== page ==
The Colorado River is the lifeline of the western U.S. and now it’s drying up. That’s just the beginning of the problems facing the river and those who rely on it.  Along the river, people are having a rough time with recreational sports.  “For both recreational and commercial trips that are operating here on cataract canyon, takeouts are everything,” said one local professional. Trekking down a steep ramp is the only option to get in and out of the Colorado River. It’s a ramp that used to have the capability of allowing a car to back up into the water, but the river has completely changed.  River scientists say it’s the result of decades of droughts and the creation of the reservoirs, only made worse by climate change. … ”  Read more from the Denver Channel here: Colorado River levels continue to decline. What does this mean for the future?

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In national water news today …

EPA rescinds Trump-era Clean Water guidance on Maui decision

The EPA is revoking fast-tracked guidance clarifying Trump-era Clean Water Act permitting requirements for indirect water pollution, according to an agency memorandum posted online Thursday.  The nonbinding guidance came in January, after the U.S. Supreme Court ruled in County of Maui v. Hawai’i Wildlife Fund in April 2020 that the Clean Water Act’s permitting requirements extend to indirect pollution that is the “functional equivalent” of a direct discharge.  The Environmental Protection Agency finalized the guidance just over a month after it was proposed in the final weeks of the Trump administration. … ”  Read more from Bloomberg Law here: EPA rescinds Trump-era Clean Water guidance on Maui decision

SEE ALSOEPA Rescinds Previous Administration’s Guidance on Clean Water Act Permit Requirements, press release from the EPA

Irrigating crops with wastewater may be the future of farming

In response to increasing droughts, California’s CoCo San Sustainable Farm is working to find sustainable solutions to irrigate the land and sustain the local community.  As climate change increasingly impacts the agriculture sector’s access to water necessary for sufficient irrigation, CoCo San Sustainable Farm in California is exemplifying responsible and creative resource management. By redesigning conventional irrigation methods, the farm no longer relies on rainfall and snowmelt to ensure a fruitful harvest. The result is a bounty of organic food, which is donated to the local community and has a smaller water footprint than other crops. … ”  Read more from Food Tank here: Irrigating crops with wastewater may be the future of farming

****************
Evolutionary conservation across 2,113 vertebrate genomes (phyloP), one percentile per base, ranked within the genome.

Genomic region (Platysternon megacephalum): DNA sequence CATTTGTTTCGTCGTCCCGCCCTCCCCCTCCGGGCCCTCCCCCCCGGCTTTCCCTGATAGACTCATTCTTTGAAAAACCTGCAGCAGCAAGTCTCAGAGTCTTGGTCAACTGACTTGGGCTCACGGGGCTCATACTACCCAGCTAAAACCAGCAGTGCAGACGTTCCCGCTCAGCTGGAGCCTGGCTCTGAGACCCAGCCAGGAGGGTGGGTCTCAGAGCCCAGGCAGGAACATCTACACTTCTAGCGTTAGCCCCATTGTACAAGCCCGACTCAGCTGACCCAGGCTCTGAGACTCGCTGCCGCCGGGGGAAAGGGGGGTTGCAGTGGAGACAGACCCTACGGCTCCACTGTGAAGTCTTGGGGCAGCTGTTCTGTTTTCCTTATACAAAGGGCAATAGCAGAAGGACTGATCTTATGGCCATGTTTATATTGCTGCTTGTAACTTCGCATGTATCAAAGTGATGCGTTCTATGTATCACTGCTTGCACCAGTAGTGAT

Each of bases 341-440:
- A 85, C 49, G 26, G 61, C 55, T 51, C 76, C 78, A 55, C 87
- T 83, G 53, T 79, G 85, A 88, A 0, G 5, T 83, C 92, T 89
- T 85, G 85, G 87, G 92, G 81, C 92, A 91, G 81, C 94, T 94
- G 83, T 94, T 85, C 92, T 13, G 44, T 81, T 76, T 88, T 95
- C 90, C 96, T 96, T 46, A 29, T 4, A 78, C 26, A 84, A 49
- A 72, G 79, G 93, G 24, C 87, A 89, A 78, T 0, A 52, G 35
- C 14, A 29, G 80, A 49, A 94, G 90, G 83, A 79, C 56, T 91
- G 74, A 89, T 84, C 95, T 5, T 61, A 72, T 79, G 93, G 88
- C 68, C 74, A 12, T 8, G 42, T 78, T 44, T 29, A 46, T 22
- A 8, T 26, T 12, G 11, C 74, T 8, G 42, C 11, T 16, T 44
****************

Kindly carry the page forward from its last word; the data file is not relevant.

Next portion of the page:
Climate scientists forecast high temperatures into the fall

After a summer of blistering heat across much of the country, the hotter-than-normal conditions that have contributed to severe drought across the West are forecast to continue into the fall, scientists with the National Oceanic and Atmospheric Administration said Thursday.  Five states had their warmest June through August in 127 years of record-keeping. Not coincidentally, two of those states — California and Oregon — experienced some of the largest fires in their history, as the high temperatures contributed to extra-dry soils and vegetation that helped fires spread quickly. … ”  Read more from the New York Times here: Climate scientists forecast high temperatures into the fall

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National water and climate update …

dmrpt-20210916

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Also on Maven’s Notebook today …

NOTICE of Proposed Emergency Rulemaking and Informative Digest – Mill Creek and Deer Creek Watersheds

DELTA eNEWS: ~~ Pollution Enforcement~ Drought Funding~ DSC Meeting~ Estuary Summit~ Feedback Request~~

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About the Daily Digest: The Daily Digest is a collection of selected news articles, commentaries and editorials appearing in the mainstream press. Items are generally selected to follow the focus of the Notebook blog. The Daily Digest is published every weekday with a weekend edition posting on Sundays.